A group of researchers from Nanyang Technological University, Singapore, have created a novel solution for large-scale Android malware detection.
It’s called DroidOL, and it’s an adaptive and scalable malware detection framework based on online learning.
“DroidOL’s achieves superior accuracy through extracting high quality features from inter-procedural control-flow graphs (ICFGs) of apps, which are known to be robust against evasion and obfuscation techniques adopted by malware,” the researchers explained.
They used the Weisfeiler-Lehman (WL) graph kernel to extract semantic features from ICFGs, and finally, online learning to distinguish between benign and malicious apps.
They attribute much of the success of their technique to the use of a scalable online learning classifier instead of batch-learning classifiers (which are not).
The model is continuously retrained, and ultimately considerably outperforms solutions based on machine learning techniques that are predominant on various platforms (including Android OS).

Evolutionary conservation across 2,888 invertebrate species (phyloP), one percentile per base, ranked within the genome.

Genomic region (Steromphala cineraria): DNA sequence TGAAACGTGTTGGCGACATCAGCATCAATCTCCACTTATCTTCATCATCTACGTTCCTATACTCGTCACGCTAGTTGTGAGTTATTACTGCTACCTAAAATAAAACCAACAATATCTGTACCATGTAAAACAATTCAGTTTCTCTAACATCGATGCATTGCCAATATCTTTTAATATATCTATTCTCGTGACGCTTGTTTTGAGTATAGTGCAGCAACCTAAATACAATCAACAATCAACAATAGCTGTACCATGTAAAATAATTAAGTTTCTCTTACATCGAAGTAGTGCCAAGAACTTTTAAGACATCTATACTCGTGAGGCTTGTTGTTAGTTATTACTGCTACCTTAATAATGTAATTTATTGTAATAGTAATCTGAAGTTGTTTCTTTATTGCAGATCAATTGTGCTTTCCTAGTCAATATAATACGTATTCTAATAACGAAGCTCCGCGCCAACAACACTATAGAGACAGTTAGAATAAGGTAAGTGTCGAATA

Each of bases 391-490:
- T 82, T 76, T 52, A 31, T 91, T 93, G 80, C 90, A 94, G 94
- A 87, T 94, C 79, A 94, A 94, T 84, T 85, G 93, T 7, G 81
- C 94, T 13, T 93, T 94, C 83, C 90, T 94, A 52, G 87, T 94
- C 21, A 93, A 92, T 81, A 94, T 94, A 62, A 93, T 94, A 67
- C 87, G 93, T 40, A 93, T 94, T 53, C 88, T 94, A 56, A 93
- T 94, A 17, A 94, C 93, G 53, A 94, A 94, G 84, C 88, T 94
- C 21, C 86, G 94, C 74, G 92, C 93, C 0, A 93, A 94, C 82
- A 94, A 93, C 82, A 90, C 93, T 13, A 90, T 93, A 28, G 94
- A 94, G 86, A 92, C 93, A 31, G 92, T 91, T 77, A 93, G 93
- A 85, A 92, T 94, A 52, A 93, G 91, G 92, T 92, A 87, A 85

“In a large-scale comparative analysis with more than 87,000 apps, DroidOL achieves 84.29% accuracy outperforming two state-of-the-art malware techniques by more than 20% in their typical batch learning setting and more than 3% when they are continuously re-trained,” the researchers noted.
“Our experimental findings strongly indicate that online learning based approaches are highly suitable for real-world malware detection.”
As Android malware has been booming in the last few years and its capabilities have grown tremendously, effective techniques for spotting it are much needed.
More details about DroidOL can be found in this paper.